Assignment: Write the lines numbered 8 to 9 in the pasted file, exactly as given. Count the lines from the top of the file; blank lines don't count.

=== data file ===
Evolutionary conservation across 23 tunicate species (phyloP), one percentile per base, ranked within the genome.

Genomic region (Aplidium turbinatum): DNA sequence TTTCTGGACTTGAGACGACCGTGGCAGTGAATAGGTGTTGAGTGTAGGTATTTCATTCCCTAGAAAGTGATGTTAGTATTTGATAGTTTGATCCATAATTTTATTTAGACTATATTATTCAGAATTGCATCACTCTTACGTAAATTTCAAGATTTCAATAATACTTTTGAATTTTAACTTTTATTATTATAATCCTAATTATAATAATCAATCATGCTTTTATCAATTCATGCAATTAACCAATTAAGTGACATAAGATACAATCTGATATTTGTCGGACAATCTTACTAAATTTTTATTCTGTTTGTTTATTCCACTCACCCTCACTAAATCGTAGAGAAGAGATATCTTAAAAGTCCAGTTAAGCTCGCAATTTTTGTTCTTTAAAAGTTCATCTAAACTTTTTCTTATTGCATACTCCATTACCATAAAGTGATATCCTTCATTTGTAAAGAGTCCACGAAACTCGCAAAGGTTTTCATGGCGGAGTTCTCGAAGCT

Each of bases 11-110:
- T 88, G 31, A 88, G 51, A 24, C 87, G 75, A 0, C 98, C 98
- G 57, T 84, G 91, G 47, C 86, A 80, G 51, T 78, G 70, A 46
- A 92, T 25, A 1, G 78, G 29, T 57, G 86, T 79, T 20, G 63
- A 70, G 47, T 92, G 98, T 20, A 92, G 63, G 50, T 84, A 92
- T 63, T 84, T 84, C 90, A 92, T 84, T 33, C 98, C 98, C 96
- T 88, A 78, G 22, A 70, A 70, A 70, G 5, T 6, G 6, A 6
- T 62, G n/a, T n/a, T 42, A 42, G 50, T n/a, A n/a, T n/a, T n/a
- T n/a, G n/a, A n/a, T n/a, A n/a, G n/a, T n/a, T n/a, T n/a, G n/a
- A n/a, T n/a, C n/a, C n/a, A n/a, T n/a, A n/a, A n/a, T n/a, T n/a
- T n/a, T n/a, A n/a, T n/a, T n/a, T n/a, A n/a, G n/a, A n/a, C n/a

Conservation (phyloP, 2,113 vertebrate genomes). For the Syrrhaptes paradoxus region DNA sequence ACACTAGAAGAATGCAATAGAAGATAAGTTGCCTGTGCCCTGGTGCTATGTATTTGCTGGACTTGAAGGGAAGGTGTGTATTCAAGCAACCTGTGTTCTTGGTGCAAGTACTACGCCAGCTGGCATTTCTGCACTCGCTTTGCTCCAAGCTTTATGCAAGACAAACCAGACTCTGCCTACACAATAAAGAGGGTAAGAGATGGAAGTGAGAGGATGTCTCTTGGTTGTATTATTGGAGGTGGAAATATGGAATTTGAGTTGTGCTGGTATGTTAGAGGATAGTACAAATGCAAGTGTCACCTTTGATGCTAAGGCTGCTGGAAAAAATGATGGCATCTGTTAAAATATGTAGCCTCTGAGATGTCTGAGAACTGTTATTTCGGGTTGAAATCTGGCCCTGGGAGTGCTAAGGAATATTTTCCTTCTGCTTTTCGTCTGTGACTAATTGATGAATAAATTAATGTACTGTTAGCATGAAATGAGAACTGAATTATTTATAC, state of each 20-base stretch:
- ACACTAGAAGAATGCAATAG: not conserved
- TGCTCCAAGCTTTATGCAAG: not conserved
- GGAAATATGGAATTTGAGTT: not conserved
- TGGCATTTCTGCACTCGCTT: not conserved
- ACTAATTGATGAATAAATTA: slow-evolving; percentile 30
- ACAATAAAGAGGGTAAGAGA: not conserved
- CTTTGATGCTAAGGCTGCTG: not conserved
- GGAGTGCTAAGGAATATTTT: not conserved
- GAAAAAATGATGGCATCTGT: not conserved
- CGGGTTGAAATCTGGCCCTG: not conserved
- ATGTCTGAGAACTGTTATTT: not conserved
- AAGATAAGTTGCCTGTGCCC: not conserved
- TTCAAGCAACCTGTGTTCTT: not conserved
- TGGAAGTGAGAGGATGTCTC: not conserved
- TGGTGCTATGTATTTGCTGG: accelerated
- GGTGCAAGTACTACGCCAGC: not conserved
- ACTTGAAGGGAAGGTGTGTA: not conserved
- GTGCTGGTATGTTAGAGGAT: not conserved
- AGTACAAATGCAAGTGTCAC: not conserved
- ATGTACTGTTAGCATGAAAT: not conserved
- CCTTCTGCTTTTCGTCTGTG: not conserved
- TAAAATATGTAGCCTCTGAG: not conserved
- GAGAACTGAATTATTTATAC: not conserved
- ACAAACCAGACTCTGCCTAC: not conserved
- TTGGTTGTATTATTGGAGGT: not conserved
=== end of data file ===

- T 63, T 84, T 84, C 90, A 92, T 84, T 33, C 98, C 98, C 96
- T 88, A 78, G 22, A 70, A 70, A 70, G 5, T 6, G 6, A 6